Northrop conducts preliminary flight test in UAV refueling program

Northrop Grumman has flown two RQ-4 Global Hawks in formation under its KQ-X program as a preliminary step in its goal toward performing air-to-air refuelling for high-altitude long-endurance unmanned aerial vehicles, reports Flightglobal.com

One of the aircraft was equipped as a tanker, while the other was outfitted with a hose-drum unit to receive the fuel. The two aircraft did not attempt to either make dry contact or exchange fuel, the story said.

Northrop received a $33 million contract in 2010 from the Defense Advanced Research Projects Agency (DARPA) to demonstrate refuelling with a pair of Global Hawks the company shares with NASA, the story said.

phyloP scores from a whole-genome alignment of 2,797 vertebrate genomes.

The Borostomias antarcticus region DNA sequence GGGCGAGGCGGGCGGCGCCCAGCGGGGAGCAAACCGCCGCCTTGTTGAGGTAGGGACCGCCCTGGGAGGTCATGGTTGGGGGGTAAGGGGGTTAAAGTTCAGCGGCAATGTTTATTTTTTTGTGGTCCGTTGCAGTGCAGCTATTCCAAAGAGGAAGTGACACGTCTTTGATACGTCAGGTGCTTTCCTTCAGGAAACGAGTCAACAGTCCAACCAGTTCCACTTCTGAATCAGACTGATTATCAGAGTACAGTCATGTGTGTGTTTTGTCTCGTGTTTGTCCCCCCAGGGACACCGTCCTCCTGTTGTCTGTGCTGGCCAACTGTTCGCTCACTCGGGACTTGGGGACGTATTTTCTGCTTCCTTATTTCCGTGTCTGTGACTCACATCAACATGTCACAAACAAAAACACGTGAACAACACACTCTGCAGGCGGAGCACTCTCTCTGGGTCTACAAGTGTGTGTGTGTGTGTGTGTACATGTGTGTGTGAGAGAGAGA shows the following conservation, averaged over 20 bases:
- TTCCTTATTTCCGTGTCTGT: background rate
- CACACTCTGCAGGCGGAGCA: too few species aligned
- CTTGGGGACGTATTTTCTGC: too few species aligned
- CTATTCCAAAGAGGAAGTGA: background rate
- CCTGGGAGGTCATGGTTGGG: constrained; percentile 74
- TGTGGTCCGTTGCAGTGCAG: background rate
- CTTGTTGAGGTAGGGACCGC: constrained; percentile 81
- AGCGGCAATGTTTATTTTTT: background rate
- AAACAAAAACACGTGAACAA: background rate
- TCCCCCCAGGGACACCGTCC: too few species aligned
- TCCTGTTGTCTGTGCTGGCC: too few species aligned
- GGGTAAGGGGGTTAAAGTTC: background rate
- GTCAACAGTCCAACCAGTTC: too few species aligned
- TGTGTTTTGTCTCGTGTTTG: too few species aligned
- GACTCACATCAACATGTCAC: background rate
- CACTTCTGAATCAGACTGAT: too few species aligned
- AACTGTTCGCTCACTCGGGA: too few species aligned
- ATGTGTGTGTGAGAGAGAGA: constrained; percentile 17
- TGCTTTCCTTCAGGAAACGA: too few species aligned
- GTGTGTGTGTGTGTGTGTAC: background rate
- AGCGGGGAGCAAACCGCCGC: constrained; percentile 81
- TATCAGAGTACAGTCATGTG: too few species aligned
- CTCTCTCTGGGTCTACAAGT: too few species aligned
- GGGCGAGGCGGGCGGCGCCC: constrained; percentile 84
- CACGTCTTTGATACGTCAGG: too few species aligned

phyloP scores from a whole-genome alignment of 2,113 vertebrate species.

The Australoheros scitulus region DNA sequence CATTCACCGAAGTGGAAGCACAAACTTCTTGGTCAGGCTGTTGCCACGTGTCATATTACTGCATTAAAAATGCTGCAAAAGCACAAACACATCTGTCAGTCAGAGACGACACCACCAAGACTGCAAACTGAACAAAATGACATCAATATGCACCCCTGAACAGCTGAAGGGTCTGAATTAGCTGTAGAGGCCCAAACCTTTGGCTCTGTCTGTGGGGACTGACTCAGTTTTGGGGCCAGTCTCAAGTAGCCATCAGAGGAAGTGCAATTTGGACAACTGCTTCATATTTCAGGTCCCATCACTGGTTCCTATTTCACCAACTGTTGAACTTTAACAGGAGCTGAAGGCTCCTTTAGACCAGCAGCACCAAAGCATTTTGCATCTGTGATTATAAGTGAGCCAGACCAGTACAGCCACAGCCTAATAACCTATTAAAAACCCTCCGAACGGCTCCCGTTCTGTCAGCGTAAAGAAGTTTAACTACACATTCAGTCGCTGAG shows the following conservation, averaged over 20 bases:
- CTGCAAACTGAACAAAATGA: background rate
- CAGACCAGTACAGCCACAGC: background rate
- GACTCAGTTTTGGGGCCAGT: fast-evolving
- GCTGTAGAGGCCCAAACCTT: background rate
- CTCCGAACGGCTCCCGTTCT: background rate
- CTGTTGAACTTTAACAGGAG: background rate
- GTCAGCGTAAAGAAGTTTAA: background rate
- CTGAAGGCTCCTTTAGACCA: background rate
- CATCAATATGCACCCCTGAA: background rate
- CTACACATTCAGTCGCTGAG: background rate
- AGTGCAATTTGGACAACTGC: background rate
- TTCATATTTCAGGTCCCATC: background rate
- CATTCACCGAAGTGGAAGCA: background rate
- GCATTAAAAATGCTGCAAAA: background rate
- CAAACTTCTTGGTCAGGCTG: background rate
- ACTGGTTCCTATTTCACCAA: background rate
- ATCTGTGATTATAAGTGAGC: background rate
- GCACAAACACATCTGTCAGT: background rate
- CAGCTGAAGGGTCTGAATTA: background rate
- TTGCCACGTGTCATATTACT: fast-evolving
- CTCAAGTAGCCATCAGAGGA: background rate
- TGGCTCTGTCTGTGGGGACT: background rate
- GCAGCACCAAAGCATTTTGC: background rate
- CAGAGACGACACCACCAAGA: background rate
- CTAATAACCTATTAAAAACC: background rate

Unlike normal probe-and-drogue refueling of manned aircraft, the positioning of tanker and receiving aircraft are reversed in the unmanned scenario, reports Aviation Week's Ares blog. The tanker is equipped with a refueling probe on the nose, and the receiver is equipped with a hose-drum unit under the fuselage. The tanker plugs into the drogue and pushes fuel uphill to the receiving aircraft.

Northrop and DARPA have not yet established a date to demonstrate a wet hook-up and fuel-transfer demonstration, the story said.

Autonomous aerial refueling at high altitude is expected to extend the Global Hawk's flight time from a maximum of 35 hours to a maximum of 125 hours, the story said.

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